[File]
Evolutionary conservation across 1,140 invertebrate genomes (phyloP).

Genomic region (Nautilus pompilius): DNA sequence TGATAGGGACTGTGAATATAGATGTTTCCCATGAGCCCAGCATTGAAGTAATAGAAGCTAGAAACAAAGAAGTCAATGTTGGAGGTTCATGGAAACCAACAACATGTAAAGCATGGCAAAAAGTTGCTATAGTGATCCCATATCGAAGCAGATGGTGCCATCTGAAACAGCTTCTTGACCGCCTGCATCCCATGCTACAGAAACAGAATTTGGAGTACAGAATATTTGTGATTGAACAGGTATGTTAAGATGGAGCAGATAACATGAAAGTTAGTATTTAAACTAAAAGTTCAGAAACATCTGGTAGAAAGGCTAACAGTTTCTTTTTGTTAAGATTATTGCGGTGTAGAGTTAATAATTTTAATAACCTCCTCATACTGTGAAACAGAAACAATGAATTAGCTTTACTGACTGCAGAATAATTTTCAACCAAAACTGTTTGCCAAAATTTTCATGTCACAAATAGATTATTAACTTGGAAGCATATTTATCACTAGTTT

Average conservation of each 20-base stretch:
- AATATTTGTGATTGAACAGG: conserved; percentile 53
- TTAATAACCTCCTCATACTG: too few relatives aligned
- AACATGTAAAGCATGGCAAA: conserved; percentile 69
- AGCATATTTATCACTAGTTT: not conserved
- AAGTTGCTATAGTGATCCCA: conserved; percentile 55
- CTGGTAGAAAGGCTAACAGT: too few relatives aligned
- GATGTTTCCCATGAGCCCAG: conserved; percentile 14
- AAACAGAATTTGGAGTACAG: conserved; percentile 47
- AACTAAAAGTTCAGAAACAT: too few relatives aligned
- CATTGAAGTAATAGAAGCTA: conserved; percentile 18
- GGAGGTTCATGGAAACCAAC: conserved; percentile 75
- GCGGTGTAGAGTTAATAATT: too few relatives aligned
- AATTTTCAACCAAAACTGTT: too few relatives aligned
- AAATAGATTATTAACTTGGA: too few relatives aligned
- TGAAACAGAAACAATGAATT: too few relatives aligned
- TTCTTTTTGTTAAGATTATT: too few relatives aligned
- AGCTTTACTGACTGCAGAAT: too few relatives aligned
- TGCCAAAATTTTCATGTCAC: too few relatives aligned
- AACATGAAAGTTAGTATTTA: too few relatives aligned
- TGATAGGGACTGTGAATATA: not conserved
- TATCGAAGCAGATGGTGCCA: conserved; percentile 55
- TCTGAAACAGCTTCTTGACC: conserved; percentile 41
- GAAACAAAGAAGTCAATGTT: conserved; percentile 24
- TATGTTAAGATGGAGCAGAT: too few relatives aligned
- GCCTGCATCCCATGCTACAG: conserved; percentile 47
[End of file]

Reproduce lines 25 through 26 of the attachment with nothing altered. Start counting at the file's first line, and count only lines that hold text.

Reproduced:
- TCTGAAACAGCTTCTTGACC: conserved; percentile 41
- GAAACAAAGAAGTCAATGTT: conserved; percentile 24